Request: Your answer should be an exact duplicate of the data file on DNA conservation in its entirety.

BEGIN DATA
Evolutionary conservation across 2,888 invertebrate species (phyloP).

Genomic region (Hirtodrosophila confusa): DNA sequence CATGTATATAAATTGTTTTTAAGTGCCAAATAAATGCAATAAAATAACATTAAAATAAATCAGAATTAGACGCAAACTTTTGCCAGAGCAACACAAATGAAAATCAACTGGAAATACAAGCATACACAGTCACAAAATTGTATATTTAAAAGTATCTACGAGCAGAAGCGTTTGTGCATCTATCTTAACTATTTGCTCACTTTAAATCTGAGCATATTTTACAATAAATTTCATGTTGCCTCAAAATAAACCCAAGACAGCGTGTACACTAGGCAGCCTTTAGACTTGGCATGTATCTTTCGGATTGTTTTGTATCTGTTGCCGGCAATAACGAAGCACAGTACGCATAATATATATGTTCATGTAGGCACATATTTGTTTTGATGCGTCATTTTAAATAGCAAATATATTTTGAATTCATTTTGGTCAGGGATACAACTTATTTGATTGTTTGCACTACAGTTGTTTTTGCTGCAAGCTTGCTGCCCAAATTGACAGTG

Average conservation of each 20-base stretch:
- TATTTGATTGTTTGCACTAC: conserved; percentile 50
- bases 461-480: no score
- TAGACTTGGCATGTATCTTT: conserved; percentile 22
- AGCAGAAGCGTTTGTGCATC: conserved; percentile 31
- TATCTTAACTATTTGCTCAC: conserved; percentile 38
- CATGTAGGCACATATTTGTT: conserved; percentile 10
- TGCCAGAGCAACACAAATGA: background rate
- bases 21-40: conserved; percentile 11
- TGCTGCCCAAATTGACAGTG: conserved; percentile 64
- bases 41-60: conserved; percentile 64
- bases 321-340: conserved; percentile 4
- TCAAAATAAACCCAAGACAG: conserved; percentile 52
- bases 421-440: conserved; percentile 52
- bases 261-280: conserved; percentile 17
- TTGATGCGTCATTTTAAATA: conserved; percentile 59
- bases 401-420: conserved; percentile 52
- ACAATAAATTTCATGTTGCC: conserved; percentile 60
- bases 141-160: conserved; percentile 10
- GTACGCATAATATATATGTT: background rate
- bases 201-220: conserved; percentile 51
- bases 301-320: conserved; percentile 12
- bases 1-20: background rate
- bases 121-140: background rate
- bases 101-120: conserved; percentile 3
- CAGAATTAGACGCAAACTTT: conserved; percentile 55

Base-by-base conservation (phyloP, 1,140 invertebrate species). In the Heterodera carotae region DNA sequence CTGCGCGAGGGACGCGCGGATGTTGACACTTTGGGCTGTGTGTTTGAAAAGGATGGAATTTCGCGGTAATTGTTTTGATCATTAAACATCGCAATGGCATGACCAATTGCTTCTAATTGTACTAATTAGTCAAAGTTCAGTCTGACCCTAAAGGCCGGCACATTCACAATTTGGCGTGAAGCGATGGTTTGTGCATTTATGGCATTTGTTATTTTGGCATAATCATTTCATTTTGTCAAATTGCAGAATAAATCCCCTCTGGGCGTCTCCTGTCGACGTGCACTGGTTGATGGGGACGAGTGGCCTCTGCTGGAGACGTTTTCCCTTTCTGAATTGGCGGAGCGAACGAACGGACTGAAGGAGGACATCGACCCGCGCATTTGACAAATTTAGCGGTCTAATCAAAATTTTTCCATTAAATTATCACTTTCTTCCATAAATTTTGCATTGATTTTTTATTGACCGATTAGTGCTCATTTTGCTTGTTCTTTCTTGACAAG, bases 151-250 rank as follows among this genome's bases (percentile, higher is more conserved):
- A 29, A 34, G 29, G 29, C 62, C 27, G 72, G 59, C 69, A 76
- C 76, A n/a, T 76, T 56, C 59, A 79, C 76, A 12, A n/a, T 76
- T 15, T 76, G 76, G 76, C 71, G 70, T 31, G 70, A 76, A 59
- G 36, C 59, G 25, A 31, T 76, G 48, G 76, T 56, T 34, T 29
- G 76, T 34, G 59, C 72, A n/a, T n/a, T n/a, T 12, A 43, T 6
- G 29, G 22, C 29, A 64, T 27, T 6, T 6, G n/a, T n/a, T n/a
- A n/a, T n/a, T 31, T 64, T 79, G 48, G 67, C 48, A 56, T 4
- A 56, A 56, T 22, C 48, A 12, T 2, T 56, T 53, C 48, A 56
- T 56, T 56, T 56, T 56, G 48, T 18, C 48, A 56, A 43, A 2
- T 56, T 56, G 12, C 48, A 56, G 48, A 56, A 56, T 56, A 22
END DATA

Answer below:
Evolutionary conservation across 2,888 invertebrate species (phyloP).

Genomic region (Hirtodrosophila confusa): DNA sequence CATGTATATAAATTGTTTTTAAGTGCCAAATAAATGCAATAAAATAACATTAAAATAAATCAGAATTAGACGCAAACTTTTGCCAGAGCAACACAAATGAAAATCAACTGGAAATACAAGCATACACAGTCACAAAATTGTATATTTAAAAGTATCTACGAGCAGAAGCGTTTGTGCATCTATCTTAACTATTTGCTCACTTTAAATCTGAGCATATTTTACAATAAATTTCATGTTGCCTCAAAATAAACCCAAGACAGCGTGTACACTAGGCAGCCTTTAGACTTGGCATGTATCTTTCGGATTGTTTTGTATCTGTTGCCGGCAATAACGAAGCACAGTACGCATAATATATATGTTCATGTAGGCACATATTTGTTTTGATGCGTCATTTTAAATAGCAAATATATTTTGAATTCATTTTGGTCAGGGATACAACTTATTTGATTGTTTGCACTACAGTTGTTTTTGCTGCAAGCTTGCTGCCCAAATTGACAGTG

Average conservation of each 20-base stretch:
- TATTTGATTGTTTGCACTAC: conserved; percentile 50
- bases 461-480: no score
- TAGACTTGGCATGTATCTTT: conserved; percentile 22
- AGCAGAAGCGTTTGTGCATC: conserved; percentile 31
- TATCTTAACTATTTGCTCAC: conserved; percentile 38
- CATGTAGGCACATATTTGTT: conserved; percentile 10
- TGCCAGAGCAACACAAATGA: background rate
- bases 21-40: conserved; percentile 11
- TGCTGCCCAAATTGACAGTG: conserved; percentile 64
- bases 41-60: conserved; percentile 64
- bases 321-340: conserved; percentile 4
- TCAAAATAAACCCAAGACAG: conserved; percentile 52
- bases 421-440: conserved; percentile 52
- bases 261-280: conserved; percentile 17
- TTGATGCGTCATTTTAAATA: conserved; percentile 59
- bases 401-420: conserved; percentile 52
- ACAATAAATTTCATGTTGCC: conserved; percentile 60
- bases 141-160: conserved; percentile 10
- GTACGCATAATATATATGTT: background rate
- bases 201-220: conserved; percentile 51
- bases 301-320: conserved; percentile 12
- bases 1-20: background rate
- bases 121-140: background rate
- bases 101-120: conserved; percentile 3
- CAGAATTAGACGCAAACTTT: conserved; percentile 55

Base-by-base conservation (phyloP, 1,140 invertebrate species). In the Heterodera carotae region DNA sequence CTGCGCGAGGGACGCGCGGATGTTGACACTTTGGGCTGTGTGTTTGAAAAGGATGGAATTTCGCGGTAATTGTTTTGATCATTAAACATCGCAATGGCATGACCAATTGCTTCTAATTGTACTAATTAGTCAAAGTTCAGTCTGACCCTAAAGGCCGGCACATTCACAATTTGGCGTGAAGCGATGGTTTGTGCATTTATGGCATTTGTTATTTTGGCATAATCATTTCATTTTGTCAAATTGCAGAATAAATCCCCTCTGGGCGTCTCCTGTCGACGTGCACTGGTTGATGGGGACGAGTGGCCTCTGCTGGAGACGTTTTCCCTTTCTGAATTGGCGGAGCGAACGAACGGACTGAAGGAGGACATCGACCCGCGCATTTGACAAATTTAGCGGTCTAATCAAAATTTTTCCATTAAATTATCACTTTCTTCCATAAATTTTGCATTGATTTTTTATTGACCGATTAGTGCTCATTTTGCTTGTTCTTTCTTGACAAG, bases 151-250 rank as follows among this genome's bases (percentile, higher is more conserved):
- A 29, A 34, G 29, G 29, C 62, C 27, G 72, G 59, C 69, A 76
- C 76, A n/a, T 76, T 56, C 59, A 79, C 76, A 12, A n/a, T 76
- T 15, T 76, G 76, G 76, C 71, G 70, T 31, G 70, A 76, A 59
- G 36, C 59, G 25, A 31, T 76, G 48, G 76, T 56, T 34, T 29
- G 76, T 34, G 59, C 72, A n/a, T n/a, T n/a, T 12, A 43, T 6
- G 29, G 22, C 29, A 64, T 27, T 6, T 6, G n/a, T n/a, T n/a
- A n/a, T n/a, T 31, T 64, T 79, G 48, G 67, C 48, A 56, T 4
- A 56, A 56, T 22, C 48, A 12, T 2, T 56, T 53, C 48, A 56
- T 56, T 56, T 56, T 56, G 48, T 18, C 48, A 56, A 43, A 2
- T 56, T 56, G 12, C 48, A 56, G 48, A 56, A 56, T 56, A 22